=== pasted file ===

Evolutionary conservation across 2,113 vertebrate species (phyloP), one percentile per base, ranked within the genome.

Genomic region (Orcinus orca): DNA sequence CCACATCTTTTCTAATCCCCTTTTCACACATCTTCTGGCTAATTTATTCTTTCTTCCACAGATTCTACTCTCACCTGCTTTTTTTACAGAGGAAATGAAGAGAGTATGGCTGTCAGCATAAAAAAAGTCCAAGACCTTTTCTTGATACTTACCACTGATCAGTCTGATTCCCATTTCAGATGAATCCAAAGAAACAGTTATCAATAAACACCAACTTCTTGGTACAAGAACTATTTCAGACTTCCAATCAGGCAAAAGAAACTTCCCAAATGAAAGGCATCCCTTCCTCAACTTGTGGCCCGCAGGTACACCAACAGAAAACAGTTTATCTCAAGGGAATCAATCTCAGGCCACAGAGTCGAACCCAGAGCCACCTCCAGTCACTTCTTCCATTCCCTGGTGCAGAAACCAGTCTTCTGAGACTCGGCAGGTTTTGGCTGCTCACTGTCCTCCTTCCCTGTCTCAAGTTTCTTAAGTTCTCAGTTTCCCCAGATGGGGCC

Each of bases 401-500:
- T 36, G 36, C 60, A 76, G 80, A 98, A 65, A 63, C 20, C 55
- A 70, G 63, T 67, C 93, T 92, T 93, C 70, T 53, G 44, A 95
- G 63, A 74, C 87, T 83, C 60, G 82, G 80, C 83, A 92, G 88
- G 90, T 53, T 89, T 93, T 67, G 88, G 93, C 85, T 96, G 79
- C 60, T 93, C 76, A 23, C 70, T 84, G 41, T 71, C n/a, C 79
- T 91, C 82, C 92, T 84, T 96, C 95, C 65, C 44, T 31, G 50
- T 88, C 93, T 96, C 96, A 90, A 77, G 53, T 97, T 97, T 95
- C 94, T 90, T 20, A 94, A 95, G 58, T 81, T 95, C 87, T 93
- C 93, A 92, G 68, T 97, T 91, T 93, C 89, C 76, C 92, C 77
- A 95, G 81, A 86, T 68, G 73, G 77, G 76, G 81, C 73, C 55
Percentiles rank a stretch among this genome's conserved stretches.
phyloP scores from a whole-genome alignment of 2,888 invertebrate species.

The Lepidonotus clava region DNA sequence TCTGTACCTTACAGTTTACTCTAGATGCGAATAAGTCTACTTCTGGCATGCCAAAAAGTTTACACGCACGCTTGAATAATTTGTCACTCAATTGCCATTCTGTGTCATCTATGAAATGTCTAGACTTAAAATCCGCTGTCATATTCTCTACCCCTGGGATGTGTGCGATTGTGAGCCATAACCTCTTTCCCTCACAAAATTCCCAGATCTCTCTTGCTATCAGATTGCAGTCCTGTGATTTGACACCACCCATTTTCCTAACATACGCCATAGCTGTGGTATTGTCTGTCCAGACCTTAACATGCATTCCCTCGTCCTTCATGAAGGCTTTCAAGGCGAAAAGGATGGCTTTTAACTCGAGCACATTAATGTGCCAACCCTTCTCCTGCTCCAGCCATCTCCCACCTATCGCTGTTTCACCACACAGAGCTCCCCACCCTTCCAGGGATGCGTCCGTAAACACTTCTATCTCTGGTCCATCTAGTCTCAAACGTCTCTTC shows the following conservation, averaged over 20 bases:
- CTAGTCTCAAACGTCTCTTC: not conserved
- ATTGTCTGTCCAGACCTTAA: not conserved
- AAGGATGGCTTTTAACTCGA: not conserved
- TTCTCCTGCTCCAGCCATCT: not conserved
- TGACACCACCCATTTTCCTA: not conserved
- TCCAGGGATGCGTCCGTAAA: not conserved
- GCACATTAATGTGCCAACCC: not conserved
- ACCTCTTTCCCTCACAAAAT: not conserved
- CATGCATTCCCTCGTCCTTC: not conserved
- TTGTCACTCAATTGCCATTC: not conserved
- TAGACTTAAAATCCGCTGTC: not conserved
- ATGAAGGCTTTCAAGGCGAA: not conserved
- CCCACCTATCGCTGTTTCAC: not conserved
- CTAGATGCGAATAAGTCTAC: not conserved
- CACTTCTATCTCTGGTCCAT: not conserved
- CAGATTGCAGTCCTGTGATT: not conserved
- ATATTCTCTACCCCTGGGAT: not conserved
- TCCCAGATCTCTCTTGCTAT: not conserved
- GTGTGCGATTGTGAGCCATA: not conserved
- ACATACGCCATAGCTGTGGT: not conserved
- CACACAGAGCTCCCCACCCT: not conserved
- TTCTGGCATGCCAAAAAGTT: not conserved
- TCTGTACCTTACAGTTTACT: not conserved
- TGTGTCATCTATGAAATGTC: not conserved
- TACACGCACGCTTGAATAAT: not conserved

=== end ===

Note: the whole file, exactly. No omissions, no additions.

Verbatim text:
Evolutionary conservation across 2,113 vertebrate species (phyloP), one percentile per base, ranked within the genome.

Genomic region (Orcinus orca): DNA sequence CCACATCTTTTCTAATCCCCTTTTCACACATCTTCTGGCTAATTTATTCTTTCTTCCACAGATTCTACTCTCACCTGCTTTTTTTACAGAGGAAATGAAGAGAGTATGGCTGTCAGCATAAAAAAAGTCCAAGACCTTTTCTTGATACTTACCACTGATCAGTCTGATTCCCATTTCAGATGAATCCAAAGAAACAGTTATCAATAAACACCAACTTCTTGGTACAAGAACTATTTCAGACTTCCAATCAGGCAAAAGAAACTTCCCAAATGAAAGGCATCCCTTCCTCAACTTGTGGCCCGCAGGTACACCAACAGAAAACAGTTTATCTCAAGGGAATCAATCTCAGGCCACAGAGTCGAACCCAGAGCCACCTCCAGTCACTTCTTCCATTCCCTGGTGCAGAAACCAGTCTTCTGAGACTCGGCAGGTTTTGGCTGCTCACTGTCCTCCTTCCCTGTCTCAAGTTTCTTAAGTTCTCAGTTTCCCCAGATGGGGCC

Each of bases 401-500:
- T 36, G 36, C 60, A 76, G 80, A 98, A 65, A 63, C 20, C 55
- A 70, G 63, T 67, C 93, T 92, T 93, C 70, T 53, G 44, A 95
- G 63, A 74, C 87, T 83, C 60, G 82, G 80, C 83, A 92, G 88
- G 90, T 53, T 89, T 93, T 67, G 88, G 93, C 85, T 96, G 79
- C 60, T 93, C 76, A 23, C 70, T 84, G 41, T 71, C n/a, C 79
- T 91, C 82, C 92, T 84, T 96, C 95, C 65, C 44, T 31, G 50
- T 88, C 93, T 96, C 96, A 90, A 77, G 53, T 97, T 97, T 95
- C 94, T 90, T 20, A 94, A 95, G 58, T 81, T 95, C 87, T 93
- C 93, A 92, G 68, T 97, T 91, T 93, C 89, C 76, C 92, C 77
- A 95, G 81, A 86, T 68, G 73, G 77, G 76, G 81, C 73, C 55
Percentiles rank a stretch among this genome's conserved stretches.
phyloP scores from a whole-genome alignment of 2,888 invertebrate species.

The Lepidonotus clava region DNA sequence TCTGTACCTTACAGTTTACTCTAGATGCGAATAAGTCTACTTCTGGCATGCCAAAAAGTTTACACGCACGCTTGAATAATTTGTCACTCAATTGCCATTCTGTGTCATCTATGAAATGTCTAGACTTAAAATCCGCTGTCATATTCTCTACCCCTGGGATGTGTGCGATTGTGAGCCATAACCTCTTTCCCTCACAAAATTCCCAGATCTCTCTTGCTATCAGATTGCAGTCCTGTGATTTGACACCACCCATTTTCCTAACATACGCCATAGCTGTGGTATTGTCTGTCCAGACCTTAACATGCATTCCCTCGTCCTTCATGAAGGCTTTCAAGGCGAAAAGGATGGCTTTTAACTCGAGCACATTAATGTGCCAACCCTTCTCCTGCTCCAGCCATCTCCCACCTATCGCTGTTTCACCACACAGAGCTCCCCACCCTTCCAGGGATGCGTCCGTAAACACTTCTATCTCTGGTCCATCTAGTCTCAAACGTCTCTTC shows the following conservation, averaged over 20 bases:
- CTAGTCTCAAACGTCTCTTC: not conserved
- ATTGTCTGTCCAGACCTTAA: not conserved
- AAGGATGGCTTTTAACTCGA: not conserved
- TTCTCCTGCTCCAGCCATCT: not conserved
- TGACACCACCCATTTTCCTA: not conserved
- TCCAGGGATGCGTCCGTAAA: not conserved
- GCACATTAATGTGCCAACCC: not conserved
- ACCTCTTTCCCTCACAAAAT: not conserved
- CATGCATTCCCTCGTCCTTC: not conserved
- TTGTCACTCAATTGCCATTC: not conserved
- TAGACTTAAAATCCGCTGTC: not conserved
- ATGAAGGCTTTCAAGGCGAA: not conserved
- CCCACCTATCGCTGTTTCAC: not conserved
- CTAGATGCGAATAAGTCTAC: not conserved
- CACTTCTATCTCTGGTCCAT: not conserved
- CAGATTGCAGTCCTGTGATT: not conserved
- ATATTCTCTACCCCTGGGAT: not conserved
- TCCCAGATCTCTCTTGCTAT: not conserved
- GTGTGCGATTGTGAGCCATA: not conserved
- ACATACGCCATAGCTGTGGT: not conserved
- CACACAGAGCTCCCCACCCT: not conserved
- TTCTGGCATGCCAAAAAGTT: not conserved
- TCTGTACCTTACAGTTTACT: not conserved
- TGTGTCATCTATGAAATGTC: not conserved
- TACACGCACGCTTGAATAAT: not conserved